From Boston to Jerusalem
Sigal Samuel of The Daily Beast’s Open Zion blog asks, “Should Americans Identify With Israel After Boston?” She notes that both Israeli PM Benjamin Netanyahu and one of his close aides, Ron Dermer, have expressed optimism about the impact of the Boston bombings on U.S.-Israeli relations. Both suggested that Americans would feel a sense of shared struggle with Israelis on terror. Samuel notes that this “turns on a hidden assumption: . . . that we’ll all agree to more or less equate the sort of terrorism inflicted on Boston with the sort of terrorism inflicted on Israel.” However, she charges, the two are actually quite different:
Palestinian terrorism—as condemnable as it certainly is—exists within the context of Israeli occupation; living under Israeli control, lacking many basic rights, the Palestinians are clearly in need of a political solution. The same cannot be said of the Tsarnaevs, who lived in America and enjoyed the same rights enjoyed by every immigrant to the U.S. Exactly what political solution does an immigrant already granted full U.S. citizenship require? The answer’s not at all clear.
Samuel is right that it’s not clear what, precisely, the Tsarnaevs were aiming for. But we can make some educated guesses. NBC News reports that under interrogation, Dzhokhar Tsarnaev has told investigators that he and his brother learned how to make the bombs from Inspire, Al Qaeda in the Arabian Peninsula’s periodic digest of jihadi thought, terror methods and bad poetry. He also told them that he and his brother “were motivated by religious fervor.” Accounts of Tamerlan Tsarnaev’s transformation suggest he was sympathetic to the hardline Salafi-Wahhabi currents that have grown like a malignancy in the Muslim world in recent decades. Among other telltales, he had favorited a YouTube video of a Salafi cleric, he had a disdain for celebrating holidays (even Islamic ones) and he publicly accused an imam of unbelief.
And Salafi-jihadi thought absolutely aims for a political solution. That solution—the dominion of its peculiar strand of Islamic thought over all Muslim society, and the removal of all other influences from the Muslim world—just happens to be far less comfortable than political solutions to the Palestine problem.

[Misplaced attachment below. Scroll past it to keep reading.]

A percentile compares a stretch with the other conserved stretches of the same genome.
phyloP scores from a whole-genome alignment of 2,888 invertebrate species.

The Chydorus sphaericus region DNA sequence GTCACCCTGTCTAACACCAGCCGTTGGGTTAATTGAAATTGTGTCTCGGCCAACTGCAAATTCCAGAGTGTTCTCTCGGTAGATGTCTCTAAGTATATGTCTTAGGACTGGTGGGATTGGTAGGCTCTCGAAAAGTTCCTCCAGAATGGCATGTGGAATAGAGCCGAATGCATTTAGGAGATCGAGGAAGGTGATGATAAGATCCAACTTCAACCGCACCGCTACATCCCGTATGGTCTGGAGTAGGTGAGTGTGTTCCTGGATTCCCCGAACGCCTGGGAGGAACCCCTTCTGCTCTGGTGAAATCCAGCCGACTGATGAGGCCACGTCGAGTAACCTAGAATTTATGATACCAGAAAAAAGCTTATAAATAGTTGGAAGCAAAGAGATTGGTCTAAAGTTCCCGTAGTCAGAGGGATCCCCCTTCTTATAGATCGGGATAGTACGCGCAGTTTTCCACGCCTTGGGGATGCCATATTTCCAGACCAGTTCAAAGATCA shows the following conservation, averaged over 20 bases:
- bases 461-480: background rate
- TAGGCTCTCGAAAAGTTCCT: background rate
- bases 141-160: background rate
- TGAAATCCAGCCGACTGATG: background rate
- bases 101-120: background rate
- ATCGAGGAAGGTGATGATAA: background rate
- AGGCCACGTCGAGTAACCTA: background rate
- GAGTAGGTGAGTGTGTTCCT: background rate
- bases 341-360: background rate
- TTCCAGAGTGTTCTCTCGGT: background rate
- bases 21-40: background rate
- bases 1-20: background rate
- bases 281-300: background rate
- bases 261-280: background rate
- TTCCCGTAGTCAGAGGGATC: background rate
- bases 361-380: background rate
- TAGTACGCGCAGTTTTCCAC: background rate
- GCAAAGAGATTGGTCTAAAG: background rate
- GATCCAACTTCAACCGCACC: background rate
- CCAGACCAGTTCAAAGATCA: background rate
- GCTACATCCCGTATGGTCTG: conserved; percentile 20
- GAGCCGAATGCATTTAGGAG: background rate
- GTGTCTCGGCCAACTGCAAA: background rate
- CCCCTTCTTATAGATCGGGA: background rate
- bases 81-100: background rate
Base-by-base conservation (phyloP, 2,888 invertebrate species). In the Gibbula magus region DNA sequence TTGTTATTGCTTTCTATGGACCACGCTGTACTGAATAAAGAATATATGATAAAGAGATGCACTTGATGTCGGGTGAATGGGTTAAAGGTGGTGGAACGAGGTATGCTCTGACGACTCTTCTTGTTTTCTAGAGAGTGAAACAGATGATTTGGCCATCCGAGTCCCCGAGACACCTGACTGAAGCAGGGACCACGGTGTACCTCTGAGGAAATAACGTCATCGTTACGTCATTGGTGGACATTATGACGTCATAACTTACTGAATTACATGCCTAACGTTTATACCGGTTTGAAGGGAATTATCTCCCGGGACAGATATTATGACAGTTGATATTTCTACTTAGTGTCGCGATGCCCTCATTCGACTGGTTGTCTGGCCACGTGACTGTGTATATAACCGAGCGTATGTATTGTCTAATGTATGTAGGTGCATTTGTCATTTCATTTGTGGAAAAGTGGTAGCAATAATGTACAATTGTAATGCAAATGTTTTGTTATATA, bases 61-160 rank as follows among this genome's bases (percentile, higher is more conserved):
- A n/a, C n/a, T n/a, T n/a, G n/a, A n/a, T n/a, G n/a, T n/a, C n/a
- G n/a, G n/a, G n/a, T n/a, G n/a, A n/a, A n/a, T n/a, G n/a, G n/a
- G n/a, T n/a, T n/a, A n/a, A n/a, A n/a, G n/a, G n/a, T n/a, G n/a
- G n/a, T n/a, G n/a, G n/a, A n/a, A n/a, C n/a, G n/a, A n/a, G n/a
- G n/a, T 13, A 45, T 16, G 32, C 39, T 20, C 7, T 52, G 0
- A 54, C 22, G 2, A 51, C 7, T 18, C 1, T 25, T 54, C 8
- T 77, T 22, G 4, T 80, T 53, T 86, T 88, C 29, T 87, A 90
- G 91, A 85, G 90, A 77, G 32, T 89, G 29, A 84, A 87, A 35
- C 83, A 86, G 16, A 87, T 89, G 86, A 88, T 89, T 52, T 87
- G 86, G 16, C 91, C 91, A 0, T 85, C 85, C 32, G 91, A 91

Yet at bottom many Palestinian terror groups have equally untenable goals. Rejectionist Palestinian groups do not aim for a two-state solution, and have acted repeatedly to undermine it. Even Hamas, which has negotiated (indirectly) with Israel and entered an apparent truce after the last war, has only flirted with the idea.
And that’s what Israel and the United States have in common: they have enemies with which there can be no honorable peace. There always will be Palestinian rejectionists, because even under the most favorable two-state resolution, Palestine will still be a terrible place to live. And there always will be extremists willing to engage in violence as long as America is a major influence in the Middle East (likely for at least the next few decades) and as long as the Islamic world’s intense internal struggle over modernity persists (likely for at least the next few centuries).
Moreover, many of these incorrigible enemies have had deeper connections. Palestinian terror was once funded by America’s geopolitical rival, the Soviet Union; nowadays some of it is funded by America’s (lesser) geopolitical rival, Iran. Hezbollah killed lots of Israelis and lots of Americans in Lebanon’s civil war. Many of the jihadists that attack the United States would include U.S. relations with Israel among their motivations. The connections are rarely strong enough that Jerusalem and Washington face an identical foe—Hezbollah, nowadays, is more concerned with Israel, while Al Qaeda and its hangers-on are more concerned with America. The PLO evacuated Beirut with American guarantees—and an Israeli sniper’s crosshairs on Yasser Arafat’s head. But the connections have long been deep enough to merit substantive coordination.
This all doesn’t mean that the United States should automatically back Israel—which, Samuel notes, seems to be the goal of those who draw parallels between attacks on Boston and attacks on Israel. But the experience of terror is a common thread that should not be dismissed.